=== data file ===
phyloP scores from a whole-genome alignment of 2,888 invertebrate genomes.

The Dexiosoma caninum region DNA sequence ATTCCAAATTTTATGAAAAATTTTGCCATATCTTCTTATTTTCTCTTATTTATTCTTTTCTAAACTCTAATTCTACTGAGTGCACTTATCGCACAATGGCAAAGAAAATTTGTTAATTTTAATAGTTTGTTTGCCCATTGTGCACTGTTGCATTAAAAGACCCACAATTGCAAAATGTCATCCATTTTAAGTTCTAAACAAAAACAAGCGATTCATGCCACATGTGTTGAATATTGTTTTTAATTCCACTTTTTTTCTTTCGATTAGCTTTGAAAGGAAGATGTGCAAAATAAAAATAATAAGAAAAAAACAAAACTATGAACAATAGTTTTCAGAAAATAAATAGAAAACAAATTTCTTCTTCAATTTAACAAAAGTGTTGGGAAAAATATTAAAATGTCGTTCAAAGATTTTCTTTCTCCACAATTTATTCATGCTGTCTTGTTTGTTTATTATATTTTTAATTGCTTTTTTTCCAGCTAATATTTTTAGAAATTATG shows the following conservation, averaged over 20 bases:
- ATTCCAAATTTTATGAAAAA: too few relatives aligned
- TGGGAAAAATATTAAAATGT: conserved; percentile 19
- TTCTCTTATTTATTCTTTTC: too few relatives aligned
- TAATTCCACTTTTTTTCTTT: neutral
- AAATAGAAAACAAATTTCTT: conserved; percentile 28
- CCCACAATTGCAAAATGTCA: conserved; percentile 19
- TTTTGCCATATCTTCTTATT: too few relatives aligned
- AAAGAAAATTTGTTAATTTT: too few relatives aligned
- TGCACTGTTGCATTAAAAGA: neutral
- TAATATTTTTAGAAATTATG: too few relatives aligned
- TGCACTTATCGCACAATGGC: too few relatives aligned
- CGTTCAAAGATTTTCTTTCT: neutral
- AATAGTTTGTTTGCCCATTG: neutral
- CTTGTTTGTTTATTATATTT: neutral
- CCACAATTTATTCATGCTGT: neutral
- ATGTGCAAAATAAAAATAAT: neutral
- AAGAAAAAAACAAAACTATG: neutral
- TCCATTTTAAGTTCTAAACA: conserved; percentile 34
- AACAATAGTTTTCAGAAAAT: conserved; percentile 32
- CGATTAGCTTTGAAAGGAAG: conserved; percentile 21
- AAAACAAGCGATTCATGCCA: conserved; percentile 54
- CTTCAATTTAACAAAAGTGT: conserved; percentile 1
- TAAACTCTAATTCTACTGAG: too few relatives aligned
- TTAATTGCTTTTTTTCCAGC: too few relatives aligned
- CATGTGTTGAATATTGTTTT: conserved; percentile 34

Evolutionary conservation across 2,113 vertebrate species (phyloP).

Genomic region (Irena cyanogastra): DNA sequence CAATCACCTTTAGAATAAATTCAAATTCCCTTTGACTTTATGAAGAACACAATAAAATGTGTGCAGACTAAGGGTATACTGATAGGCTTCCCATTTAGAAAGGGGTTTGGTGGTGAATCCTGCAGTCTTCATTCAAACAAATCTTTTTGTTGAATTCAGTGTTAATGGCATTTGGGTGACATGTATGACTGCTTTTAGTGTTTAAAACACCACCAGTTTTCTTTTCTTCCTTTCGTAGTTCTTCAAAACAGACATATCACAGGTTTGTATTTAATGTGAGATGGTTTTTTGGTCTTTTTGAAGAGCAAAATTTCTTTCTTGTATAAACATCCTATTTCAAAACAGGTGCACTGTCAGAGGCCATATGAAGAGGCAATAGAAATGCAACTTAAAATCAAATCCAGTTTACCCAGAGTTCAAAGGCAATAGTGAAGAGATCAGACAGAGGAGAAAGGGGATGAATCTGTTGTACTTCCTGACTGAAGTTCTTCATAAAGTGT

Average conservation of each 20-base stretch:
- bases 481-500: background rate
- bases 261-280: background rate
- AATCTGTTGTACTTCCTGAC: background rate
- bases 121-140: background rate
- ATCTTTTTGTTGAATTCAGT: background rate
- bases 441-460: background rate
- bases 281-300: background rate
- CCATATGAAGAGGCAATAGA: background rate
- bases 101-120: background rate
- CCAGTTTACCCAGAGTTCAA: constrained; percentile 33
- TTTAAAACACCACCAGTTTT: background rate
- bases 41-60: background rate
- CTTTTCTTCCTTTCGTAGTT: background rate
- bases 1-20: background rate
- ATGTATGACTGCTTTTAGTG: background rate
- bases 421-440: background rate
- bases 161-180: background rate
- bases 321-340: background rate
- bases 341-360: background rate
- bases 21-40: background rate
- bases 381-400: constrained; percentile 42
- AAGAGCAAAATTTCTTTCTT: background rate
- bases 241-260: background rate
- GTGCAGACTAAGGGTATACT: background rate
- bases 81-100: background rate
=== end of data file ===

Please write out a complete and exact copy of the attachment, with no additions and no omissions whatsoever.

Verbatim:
phyloP scores from a whole-genome alignment of 2,888 invertebrate genomes.

The Dexiosoma caninum region DNA sequence ATTCCAAATTTTATGAAAAATTTTGCCATATCTTCTTATTTTCTCTTATTTATTCTTTTCTAAACTCTAATTCTACTGAGTGCACTTATCGCACAATGGCAAAGAAAATTTGTTAATTTTAATAGTTTGTTTGCCCATTGTGCACTGTTGCATTAAAAGACCCACAATTGCAAAATGTCATCCATTTTAAGTTCTAAACAAAAACAAGCGATTCATGCCACATGTGTTGAATATTGTTTTTAATTCCACTTTTTTTCTTTCGATTAGCTTTGAAAGGAAGATGTGCAAAATAAAAATAATAAGAAAAAAACAAAACTATGAACAATAGTTTTCAGAAAATAAATAGAAAACAAATTTCTTCTTCAATTTAACAAAAGTGTTGGGAAAAATATTAAAATGTCGTTCAAAGATTTTCTTTCTCCACAATTTATTCATGCTGTCTTGTTTGTTTATTATATTTTTAATTGCTTTTTTTCCAGCTAATATTTTTAGAAATTATG shows the following conservation, averaged over 20 bases:
- ATTCCAAATTTTATGAAAAA: too few relatives aligned
- TGGGAAAAATATTAAAATGT: conserved; percentile 19
- TTCTCTTATTTATTCTTTTC: too few relatives aligned
- TAATTCCACTTTTTTTCTTT: neutral
- AAATAGAAAACAAATTTCTT: conserved; percentile 28
- CCCACAATTGCAAAATGTCA: conserved; percentile 19
- TTTTGCCATATCTTCTTATT: too few relatives aligned
- AAAGAAAATTTGTTAATTTT: too few relatives aligned
- TGCACTGTTGCATTAAAAGA: neutral
- TAATATTTTTAGAAATTATG: too few relatives aligned
- TGCACTTATCGCACAATGGC: too few relatives aligned
- CGTTCAAAGATTTTCTTTCT: neutral
- AATAGTTTGTTTGCCCATTG: neutral
- CTTGTTTGTTTATTATATTT: neutral
- CCACAATTTATTCATGCTGT: neutral
- ATGTGCAAAATAAAAATAAT: neutral
- AAGAAAAAAACAAAACTATG: neutral
- TCCATTTTAAGTTCTAAACA: conserved; percentile 34
- AACAATAGTTTTCAGAAAAT: conserved; percentile 32
- CGATTAGCTTTGAAAGGAAG: conserved; percentile 21
- AAAACAAGCGATTCATGCCA: conserved; percentile 54
- CTTCAATTTAACAAAAGTGT: conserved; percentile 1
- TAAACTCTAATTCTACTGAG: too few relatives aligned
- TTAATTGCTTTTTTTCCAGC: too few relatives aligned
- CATGTGTTGAATATTGTTTT: conserved; percentile 34

Evolutionary conservation across 2,113 vertebrate species (phyloP).

Genomic region (Irena cyanogastra): DNA sequence CAATCACCTTTAGAATAAATTCAAATTCCCTTTGACTTTATGAAGAACACAATAAAATGTGTGCAGACTAAGGGTATACTGATAGGCTTCCCATTTAGAAAGGGGTTTGGTGGTGAATCCTGCAGTCTTCATTCAAACAAATCTTTTTGTTGAATTCAGTGTTAATGGCATTTGGGTGACATGTATGACTGCTTTTAGTGTTTAAAACACCACCAGTTTTCTTTTCTTCCTTTCGTAGTTCTTCAAAACAGACATATCACAGGTTTGTATTTAATGTGAGATGGTTTTTTGGTCTTTTTGAAGAGCAAAATTTCTTTCTTGTATAAACATCCTATTTCAAAACAGGTGCACTGTCAGAGGCCATATGAAGAGGCAATAGAAATGCAACTTAAAATCAAATCCAGTTTACCCAGAGTTCAAAGGCAATAGTGAAGAGATCAGACAGAGGAGAAAGGGGATGAATCTGTTGTACTTCCTGACTGAAGTTCTTCATAAAGTGT

Average conservation of each 20-base stretch:
- bases 481-500: background rate
- bases 261-280: background rate
- AATCTGTTGTACTTCCTGAC: background rate
- bases 121-140: background rate
- ATCTTTTTGTTGAATTCAGT: background rate
- bases 441-460: background rate
- bases 281-300: background rate
- CCATATGAAGAGGCAATAGA: background rate
- bases 101-120: background rate
- CCAGTTTACCCAGAGTTCAA: constrained; percentile 33
- TTTAAAACACCACCAGTTTT: background rate
- bases 41-60: background rate
- CTTTTCTTCCTTTCGTAGTT: background rate
- bases 1-20: background rate
- ATGTATGACTGCTTTTAGTG: background rate
- bases 421-440: background rate
- bases 161-180: background rate
- bases 321-340: background rate
- bases 341-360: background rate
- bases 21-40: background rate
- bases 381-400: constrained; percentile 42
- AAGAGCAAAATTTCTTTCTT: background rate
- bases 241-260: background rate
- GTGCAGACTAAGGGTATACT: background rate
- bases 81-100: background rate